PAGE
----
Where Did the Inspiration Go?

Is it true that success removes inspiration and the drive to create and explore? If it does not happen to all, it is certainly observable with many. Particularly with recent composers and artists. Throughout the first quarter of the 21st century, there has been a rise in popularly successful classical composers, mostly thanks to film music. However, as we slowly reach the end of it, we can also observe a recurring pattern in their success and creative curb; they move in contrary motions. As success grows, inspiration seems to decline.

Hand holding a lightbulb

© personalityjunkie.com

Ludovico Einaudi: Elements

The explanation for this phenomenon seems quite simple enough, though. In order to illustrate, let’s look at some of the most successful contemporary composers today, namely Einaudi, Richter, Zimmer, and Tiersen. Four composers from four different countries which have reached similar levels of fame and achievement. All of them have composed for films and are globally well-known, some more than the others. Now in the second half of their lives – they have spent most of it building their momentum – and having released some of the most exciting pieces of the 21st century. However, their pinnacle seems to have now passed.

Composer Ludovico Einaudi standing behind a piano

Ludovico Einaudi © Decca/Ray Tarantino

Einaudi has stopped taking musical risks since Elements in 2015. Richter’s last venture into innovation was with Sleep in 2015, and before that, Recomposed 2012. Zimmer’s composing style seems to have stagnated since Inception in 2010. Whilst Tiersen aims at reproducing the success of Amélie’s soundtrack, initially composed between 1995 and 2001.

Max Richter

Max Richter © Wikipedia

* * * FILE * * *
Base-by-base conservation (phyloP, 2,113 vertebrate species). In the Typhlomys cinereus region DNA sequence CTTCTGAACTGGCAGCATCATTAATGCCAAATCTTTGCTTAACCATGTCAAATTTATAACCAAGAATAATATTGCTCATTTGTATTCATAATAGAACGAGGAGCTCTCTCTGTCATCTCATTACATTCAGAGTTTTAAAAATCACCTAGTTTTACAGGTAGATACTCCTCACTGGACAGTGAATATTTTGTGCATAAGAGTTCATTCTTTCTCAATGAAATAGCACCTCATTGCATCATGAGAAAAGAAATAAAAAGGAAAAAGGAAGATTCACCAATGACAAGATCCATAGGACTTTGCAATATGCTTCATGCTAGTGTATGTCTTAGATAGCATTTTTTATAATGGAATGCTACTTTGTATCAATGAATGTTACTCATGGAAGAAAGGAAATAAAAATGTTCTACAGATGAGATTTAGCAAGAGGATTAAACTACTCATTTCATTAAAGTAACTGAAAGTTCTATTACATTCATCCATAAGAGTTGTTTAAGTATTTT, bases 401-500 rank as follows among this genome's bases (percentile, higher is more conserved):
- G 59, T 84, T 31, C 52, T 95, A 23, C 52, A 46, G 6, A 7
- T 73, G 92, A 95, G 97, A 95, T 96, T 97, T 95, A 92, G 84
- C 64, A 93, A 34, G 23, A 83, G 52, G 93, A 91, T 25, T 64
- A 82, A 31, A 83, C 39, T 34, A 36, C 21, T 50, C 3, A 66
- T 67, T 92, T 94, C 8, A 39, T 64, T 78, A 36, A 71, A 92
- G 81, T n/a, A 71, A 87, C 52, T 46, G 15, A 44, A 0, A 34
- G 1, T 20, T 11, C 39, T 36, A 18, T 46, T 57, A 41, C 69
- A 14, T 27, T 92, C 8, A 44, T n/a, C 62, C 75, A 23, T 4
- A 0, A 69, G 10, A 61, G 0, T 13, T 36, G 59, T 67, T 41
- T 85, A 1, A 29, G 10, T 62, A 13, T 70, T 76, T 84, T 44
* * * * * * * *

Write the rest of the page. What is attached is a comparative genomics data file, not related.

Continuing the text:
So, what changes from before and after success? The first answer is the following: when an artist is desperately trying to make ends meet, he looks for as many options as possible. He responds positively to almost anything that is offered to him. His goal is to produce and create in order to find what will make him successful to the ears of others. He is also deeply in the process of developing his own self, finding his own musical personality. Then, eventually, the artist finds success, and that success is often in the past year’s work — often one specific work. One of these works has made the cut and this will become the stamp for the success of the artist. Therefore, this is what the audience likes from the artist, and this is what the audience will ask for.

Hans Zimmer

Hans Zimmer © Wikipedia

But the artist has moved on from that. And he then enters a vicious circle; either the artist breaks from this circle and risks losing all achievements, or the artist accepts to repeat himself in order to give what the audience wants and what allows the artist to survive. The artist then enters a tunnel of repetitions which he has to go through in order to be liberated once again — once sustainability is not an issue anymore and the artist can get back to being free to create for the sake of creating. Some artists get stuck in the tunnel. Some escape.

Max Richter: Dream 3

Yann Tiersen: La Valse D’Amelie

The bitter-sweet success is not exclusive to art and music of course, and one can observe this reaction to innovation and progress in many other career worlds. An observable similar consequence can be seen in the innovation of Apple and its products declining as the company grew. It seems that sales and progress are not to be seen together. In popular music, the tunnel is almost never-ending. The end of the tunnel means the end of any sort of success.

Yann Tiersen

Yann Tiersen © whatthefrance.org

This is why popular artists who challenge themselves — Sting, for instance — go through moments of ups and downs and find successes and failures as they evolve. On the opposite end of the scale, Cage, who is one of the most innovative composers of the 20th century, seldomly found public success whilst alive and ended his life in as much poverty as he started it; however, he has never seemed to lose inspiration and the thirst to explore. Inspiration is an interesting fact. Some say it is a blessing that cannot be controlled; others say it is a practice that can be maintained over time. One must differentiate inspiration with innovation as it is possible to feel inspired, but to repeat oneself over and over.

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